Association between diet and physical activity and sedentary behaviours in 9-10-year-old British White children.
Public Health 2011 ; 127: 231-40.
Vissers PA, Jones AP, Van Sluijs EM, Jennings A, Welch A, Cassidy A, and Griffin SJ
DOI : 10.1016/j.puhe.2012.12.006
PubMed ID : 23332733
URL : https://linkinghub.elsevier.com/retrieve/pii/S0033350612004556
To examine the association between diet and physical activity and sedentary behaviours in 9-10-year-old children.
A cross-sectional study using data from the SPEEDY (Sport, Physical activity and Eating behaviour: Environmental Determinants in Young People) study undertaken in Norfolk, UK.
Data from 4-day food diaries and 7 days of accelerometery were matched on concurrent days. Time spent in moderate-to-vigorous physical activity (MVPA), time spent in sedentary behaviour and various measures of dietary intake were collected. Covariates included age, sex, weight status, family socio-economic status, and energy intake reporting quality. Multivariable regression models, adjusted for clustering of children by school and stratified by sex, were fitted to examine the associations between dietary measures and physical activity and sedentary outcomes.
In total, 1317 children (584 boys and 733 girls) provided concurrent data. Boys in the highest quartile of energy percentage from protein spent approximately 6 min [95% confidence interval (CI) 0-12] less in MVPA compared with boys in the lowest quartile. Those in the highest quartiles of fruit and vegetable intake and fruit juice intake had respective average activity counts per minute that were 56 above (95% CI 8-105) and 48 below (95% CI 2-95) those in the lowest quartiles, whilst those in the highest quartile of fizzy drink consumption spent approximately 7 min (95% CI 2-13) more in MVPA and approximately 14 min (95% CI 5-24 min) less in sedentary behaviour. Boys in the highest quartile of savoury snack consumption spent approximately 8 min (95% CI 2-13 min) more in MVPA per day, and approximately 12 min (95% CI 2-23) less in sedentary behaviour. No significant associations were apparent among girls.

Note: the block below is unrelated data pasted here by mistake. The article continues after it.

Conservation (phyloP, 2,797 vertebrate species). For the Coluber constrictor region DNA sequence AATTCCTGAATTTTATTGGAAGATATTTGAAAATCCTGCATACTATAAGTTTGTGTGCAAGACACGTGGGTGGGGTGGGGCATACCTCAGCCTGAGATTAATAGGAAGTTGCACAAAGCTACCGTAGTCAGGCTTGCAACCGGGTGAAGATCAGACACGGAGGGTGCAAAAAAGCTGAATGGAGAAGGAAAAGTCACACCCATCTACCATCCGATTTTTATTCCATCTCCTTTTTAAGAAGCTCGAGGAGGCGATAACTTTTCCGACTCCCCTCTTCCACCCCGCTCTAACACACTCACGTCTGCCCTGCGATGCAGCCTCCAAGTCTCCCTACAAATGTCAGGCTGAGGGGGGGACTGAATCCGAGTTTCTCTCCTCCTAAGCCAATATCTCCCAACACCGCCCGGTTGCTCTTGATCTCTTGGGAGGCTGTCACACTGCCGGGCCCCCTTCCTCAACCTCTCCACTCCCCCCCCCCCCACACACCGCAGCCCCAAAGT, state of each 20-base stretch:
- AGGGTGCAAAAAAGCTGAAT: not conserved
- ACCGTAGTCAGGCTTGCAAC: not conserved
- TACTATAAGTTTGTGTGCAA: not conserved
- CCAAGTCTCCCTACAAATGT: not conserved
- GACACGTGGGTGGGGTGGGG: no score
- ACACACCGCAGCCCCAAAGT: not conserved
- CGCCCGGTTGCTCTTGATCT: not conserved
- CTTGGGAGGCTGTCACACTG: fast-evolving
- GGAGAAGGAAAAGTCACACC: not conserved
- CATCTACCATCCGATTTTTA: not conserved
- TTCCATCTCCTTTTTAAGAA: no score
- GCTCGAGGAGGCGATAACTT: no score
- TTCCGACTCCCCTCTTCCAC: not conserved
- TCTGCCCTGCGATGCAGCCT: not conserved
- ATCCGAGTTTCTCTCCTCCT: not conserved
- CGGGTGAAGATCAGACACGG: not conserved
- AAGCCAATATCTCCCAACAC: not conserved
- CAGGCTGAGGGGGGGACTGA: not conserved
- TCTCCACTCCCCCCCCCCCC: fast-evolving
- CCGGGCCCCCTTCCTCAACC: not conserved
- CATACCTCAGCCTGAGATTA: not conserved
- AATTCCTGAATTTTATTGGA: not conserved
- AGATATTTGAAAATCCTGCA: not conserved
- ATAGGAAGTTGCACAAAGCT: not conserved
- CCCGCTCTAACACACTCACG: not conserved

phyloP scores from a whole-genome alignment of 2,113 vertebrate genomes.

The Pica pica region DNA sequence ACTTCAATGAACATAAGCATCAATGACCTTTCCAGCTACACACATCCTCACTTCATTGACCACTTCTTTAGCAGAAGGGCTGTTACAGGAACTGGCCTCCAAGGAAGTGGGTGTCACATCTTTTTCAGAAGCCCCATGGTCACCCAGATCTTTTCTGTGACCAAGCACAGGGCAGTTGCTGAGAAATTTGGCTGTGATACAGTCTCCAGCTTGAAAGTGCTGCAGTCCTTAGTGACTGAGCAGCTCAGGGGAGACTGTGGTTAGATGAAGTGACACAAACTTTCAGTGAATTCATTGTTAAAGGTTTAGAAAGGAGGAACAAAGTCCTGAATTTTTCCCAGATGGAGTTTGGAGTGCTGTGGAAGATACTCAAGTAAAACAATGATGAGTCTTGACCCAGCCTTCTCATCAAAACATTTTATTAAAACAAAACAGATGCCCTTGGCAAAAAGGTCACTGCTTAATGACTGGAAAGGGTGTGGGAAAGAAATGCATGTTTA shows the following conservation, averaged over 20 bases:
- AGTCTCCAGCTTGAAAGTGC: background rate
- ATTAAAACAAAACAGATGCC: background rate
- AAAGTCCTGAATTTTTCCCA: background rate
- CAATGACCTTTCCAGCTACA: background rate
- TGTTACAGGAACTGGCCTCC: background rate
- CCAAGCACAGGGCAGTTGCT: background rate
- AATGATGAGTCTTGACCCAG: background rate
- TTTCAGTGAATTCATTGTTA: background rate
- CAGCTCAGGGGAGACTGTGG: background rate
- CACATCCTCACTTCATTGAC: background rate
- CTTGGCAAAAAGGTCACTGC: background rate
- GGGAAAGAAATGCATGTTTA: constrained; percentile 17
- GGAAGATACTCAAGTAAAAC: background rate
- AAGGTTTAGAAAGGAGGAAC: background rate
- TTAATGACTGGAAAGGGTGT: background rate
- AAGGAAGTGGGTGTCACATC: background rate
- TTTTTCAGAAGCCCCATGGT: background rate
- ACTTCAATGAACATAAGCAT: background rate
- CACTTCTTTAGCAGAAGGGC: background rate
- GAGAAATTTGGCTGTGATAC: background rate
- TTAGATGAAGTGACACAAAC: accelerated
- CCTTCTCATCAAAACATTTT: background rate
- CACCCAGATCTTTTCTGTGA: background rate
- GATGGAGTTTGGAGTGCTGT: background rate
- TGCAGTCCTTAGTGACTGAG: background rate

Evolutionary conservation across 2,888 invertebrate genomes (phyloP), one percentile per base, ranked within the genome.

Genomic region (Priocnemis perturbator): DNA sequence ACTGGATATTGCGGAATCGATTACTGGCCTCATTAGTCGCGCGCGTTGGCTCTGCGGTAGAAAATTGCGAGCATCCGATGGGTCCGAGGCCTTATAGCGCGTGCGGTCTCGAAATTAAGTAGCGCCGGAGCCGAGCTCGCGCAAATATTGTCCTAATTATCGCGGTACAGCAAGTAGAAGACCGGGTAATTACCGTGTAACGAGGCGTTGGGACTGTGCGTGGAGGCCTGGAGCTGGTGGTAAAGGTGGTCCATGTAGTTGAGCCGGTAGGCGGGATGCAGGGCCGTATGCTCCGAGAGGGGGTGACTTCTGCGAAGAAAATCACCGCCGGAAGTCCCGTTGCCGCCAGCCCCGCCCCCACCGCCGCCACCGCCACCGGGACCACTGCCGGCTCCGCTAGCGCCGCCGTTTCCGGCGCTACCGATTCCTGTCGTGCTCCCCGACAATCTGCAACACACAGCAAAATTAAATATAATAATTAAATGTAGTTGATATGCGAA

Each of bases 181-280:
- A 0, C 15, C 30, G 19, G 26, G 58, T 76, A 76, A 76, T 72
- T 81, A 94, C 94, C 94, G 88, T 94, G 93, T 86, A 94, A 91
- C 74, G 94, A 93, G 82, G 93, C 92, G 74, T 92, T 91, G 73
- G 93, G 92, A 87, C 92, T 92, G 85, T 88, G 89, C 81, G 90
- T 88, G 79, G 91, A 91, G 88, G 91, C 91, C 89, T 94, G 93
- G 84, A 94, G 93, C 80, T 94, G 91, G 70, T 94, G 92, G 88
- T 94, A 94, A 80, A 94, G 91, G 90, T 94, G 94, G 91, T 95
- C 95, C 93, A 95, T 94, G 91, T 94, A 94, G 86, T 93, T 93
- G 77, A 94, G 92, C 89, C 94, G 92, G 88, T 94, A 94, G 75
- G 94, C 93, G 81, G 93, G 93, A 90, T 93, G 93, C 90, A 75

Few associations were detected, and the directions of those that were apparent were mainly counterintuitive. The extent to which this reflects a true lack of association or is associated with the measurement methods used for diet and physical activity needs further investigation.